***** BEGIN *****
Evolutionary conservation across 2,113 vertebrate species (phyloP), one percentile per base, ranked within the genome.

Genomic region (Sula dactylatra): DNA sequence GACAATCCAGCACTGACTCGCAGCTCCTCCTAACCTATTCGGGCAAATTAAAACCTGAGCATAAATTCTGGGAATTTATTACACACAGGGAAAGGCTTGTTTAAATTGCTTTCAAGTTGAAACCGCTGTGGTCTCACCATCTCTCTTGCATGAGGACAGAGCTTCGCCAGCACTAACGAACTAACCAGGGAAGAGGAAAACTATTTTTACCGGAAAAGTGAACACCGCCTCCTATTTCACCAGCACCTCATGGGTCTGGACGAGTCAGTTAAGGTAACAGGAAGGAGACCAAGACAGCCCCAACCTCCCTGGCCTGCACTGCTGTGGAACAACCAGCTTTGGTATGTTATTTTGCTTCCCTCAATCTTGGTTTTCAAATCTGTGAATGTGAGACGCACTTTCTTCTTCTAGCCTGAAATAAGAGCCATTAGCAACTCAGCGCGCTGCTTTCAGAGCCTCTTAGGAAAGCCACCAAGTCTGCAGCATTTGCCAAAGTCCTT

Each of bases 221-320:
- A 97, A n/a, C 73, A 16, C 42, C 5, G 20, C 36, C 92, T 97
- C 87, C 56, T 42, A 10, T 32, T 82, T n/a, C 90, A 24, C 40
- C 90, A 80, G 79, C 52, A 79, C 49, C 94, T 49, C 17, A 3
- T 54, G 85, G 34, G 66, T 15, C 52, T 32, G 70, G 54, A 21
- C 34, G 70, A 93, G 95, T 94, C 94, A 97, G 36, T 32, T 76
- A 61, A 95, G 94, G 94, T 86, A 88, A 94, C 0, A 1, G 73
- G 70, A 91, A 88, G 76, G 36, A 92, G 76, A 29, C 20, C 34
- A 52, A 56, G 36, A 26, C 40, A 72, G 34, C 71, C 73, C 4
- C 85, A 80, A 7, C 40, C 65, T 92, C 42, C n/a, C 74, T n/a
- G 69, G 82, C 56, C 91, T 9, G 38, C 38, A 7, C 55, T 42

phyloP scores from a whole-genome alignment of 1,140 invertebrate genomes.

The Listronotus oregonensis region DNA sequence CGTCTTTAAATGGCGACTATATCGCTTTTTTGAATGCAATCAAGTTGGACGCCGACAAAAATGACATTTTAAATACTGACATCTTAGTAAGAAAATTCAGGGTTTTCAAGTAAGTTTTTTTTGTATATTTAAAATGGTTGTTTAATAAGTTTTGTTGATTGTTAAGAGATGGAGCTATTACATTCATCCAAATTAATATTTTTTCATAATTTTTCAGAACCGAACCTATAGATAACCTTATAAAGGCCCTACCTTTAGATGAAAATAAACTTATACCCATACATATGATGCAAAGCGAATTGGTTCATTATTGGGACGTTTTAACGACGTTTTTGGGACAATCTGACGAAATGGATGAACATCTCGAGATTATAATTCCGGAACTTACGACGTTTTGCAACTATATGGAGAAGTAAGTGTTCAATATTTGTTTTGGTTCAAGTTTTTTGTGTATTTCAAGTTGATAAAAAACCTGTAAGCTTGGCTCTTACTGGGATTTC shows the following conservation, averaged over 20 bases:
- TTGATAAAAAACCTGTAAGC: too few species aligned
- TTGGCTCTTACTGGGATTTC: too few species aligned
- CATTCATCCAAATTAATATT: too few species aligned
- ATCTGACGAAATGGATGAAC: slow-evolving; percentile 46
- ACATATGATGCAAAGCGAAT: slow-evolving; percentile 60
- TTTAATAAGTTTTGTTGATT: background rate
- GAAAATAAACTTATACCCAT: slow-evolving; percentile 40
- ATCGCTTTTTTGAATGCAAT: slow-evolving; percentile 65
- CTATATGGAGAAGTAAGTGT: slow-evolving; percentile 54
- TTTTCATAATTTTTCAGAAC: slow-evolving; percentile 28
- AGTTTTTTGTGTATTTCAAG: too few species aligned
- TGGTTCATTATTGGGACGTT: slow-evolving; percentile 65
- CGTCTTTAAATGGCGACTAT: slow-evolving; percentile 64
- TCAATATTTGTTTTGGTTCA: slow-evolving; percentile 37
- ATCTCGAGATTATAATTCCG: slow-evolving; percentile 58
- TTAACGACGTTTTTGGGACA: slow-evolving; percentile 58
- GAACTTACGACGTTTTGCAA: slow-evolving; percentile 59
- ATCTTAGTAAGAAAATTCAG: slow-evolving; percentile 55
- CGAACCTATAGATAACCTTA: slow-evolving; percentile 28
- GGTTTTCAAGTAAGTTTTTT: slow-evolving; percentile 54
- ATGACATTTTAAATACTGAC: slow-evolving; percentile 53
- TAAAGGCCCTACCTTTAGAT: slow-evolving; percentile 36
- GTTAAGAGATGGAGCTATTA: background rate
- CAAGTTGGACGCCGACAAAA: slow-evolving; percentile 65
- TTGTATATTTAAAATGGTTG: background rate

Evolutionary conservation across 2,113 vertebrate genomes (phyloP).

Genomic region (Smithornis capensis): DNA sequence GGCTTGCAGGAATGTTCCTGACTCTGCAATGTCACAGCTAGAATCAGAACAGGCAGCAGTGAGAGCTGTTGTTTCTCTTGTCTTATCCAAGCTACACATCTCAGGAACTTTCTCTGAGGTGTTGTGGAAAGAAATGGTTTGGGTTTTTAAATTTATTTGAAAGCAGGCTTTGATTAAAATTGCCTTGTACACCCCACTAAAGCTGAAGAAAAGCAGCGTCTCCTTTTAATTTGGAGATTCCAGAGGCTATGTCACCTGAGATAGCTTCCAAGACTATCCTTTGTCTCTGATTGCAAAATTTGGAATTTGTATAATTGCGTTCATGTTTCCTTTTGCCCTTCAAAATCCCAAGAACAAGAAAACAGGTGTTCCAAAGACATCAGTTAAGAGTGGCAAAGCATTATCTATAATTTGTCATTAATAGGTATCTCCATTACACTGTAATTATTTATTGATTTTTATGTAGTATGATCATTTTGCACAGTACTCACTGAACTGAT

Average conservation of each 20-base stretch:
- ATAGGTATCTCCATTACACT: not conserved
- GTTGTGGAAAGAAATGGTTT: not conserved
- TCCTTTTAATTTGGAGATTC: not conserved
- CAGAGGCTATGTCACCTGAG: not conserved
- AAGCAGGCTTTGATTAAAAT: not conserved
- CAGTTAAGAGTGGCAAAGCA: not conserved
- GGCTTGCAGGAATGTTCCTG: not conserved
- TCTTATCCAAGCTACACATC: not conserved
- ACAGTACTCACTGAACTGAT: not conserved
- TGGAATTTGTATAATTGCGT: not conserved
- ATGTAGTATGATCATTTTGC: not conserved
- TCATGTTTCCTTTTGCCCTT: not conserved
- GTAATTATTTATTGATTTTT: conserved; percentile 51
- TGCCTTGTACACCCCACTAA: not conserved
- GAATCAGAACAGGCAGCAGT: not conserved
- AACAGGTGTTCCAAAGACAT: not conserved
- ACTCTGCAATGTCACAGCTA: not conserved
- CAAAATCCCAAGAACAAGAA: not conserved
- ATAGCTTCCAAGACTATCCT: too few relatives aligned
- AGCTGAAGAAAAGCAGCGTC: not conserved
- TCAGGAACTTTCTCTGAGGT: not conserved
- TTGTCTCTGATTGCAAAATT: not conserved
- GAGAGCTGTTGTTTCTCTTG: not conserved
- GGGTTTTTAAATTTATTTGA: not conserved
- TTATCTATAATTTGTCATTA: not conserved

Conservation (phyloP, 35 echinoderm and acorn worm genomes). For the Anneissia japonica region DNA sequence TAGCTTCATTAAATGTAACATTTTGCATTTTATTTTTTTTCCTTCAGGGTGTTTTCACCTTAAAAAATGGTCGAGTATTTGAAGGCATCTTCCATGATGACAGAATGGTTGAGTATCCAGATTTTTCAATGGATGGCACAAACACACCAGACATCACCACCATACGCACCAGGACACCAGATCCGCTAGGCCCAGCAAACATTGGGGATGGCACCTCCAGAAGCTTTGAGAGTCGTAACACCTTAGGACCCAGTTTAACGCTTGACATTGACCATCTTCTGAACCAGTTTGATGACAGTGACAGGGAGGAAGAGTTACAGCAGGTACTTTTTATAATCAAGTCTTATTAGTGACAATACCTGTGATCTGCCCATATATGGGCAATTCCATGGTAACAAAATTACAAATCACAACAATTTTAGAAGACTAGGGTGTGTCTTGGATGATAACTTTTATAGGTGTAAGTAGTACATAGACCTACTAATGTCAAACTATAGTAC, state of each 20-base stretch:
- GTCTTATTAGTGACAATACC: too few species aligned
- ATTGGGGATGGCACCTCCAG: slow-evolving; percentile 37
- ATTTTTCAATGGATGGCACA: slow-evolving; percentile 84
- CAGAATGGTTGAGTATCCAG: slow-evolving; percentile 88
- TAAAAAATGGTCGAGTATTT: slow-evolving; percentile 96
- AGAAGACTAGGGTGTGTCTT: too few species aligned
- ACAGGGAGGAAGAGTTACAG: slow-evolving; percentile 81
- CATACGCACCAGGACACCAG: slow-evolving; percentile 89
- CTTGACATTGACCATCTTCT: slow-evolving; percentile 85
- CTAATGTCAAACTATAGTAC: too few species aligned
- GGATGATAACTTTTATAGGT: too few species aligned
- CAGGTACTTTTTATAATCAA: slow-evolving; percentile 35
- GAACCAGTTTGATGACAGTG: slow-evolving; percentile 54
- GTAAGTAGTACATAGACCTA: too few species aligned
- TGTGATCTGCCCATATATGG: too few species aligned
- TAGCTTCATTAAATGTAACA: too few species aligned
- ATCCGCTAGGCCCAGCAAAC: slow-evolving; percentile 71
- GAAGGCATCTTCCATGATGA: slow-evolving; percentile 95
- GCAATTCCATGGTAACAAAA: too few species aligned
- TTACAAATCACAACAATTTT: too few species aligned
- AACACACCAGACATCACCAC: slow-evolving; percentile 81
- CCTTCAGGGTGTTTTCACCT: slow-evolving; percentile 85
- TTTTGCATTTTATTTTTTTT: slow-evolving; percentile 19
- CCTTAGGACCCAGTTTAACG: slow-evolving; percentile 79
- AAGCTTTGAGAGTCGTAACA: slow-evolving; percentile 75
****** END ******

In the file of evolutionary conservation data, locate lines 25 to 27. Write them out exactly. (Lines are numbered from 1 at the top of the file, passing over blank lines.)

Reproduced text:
- TTTTCATAATTTTTCAGAAC: slow-evolving; percentile 28
- AGTTTTTTGTGTATTTCAAG: too few species aligned
- TGGTTCATTATTGGGACGTT: slow-evolving; percentile 65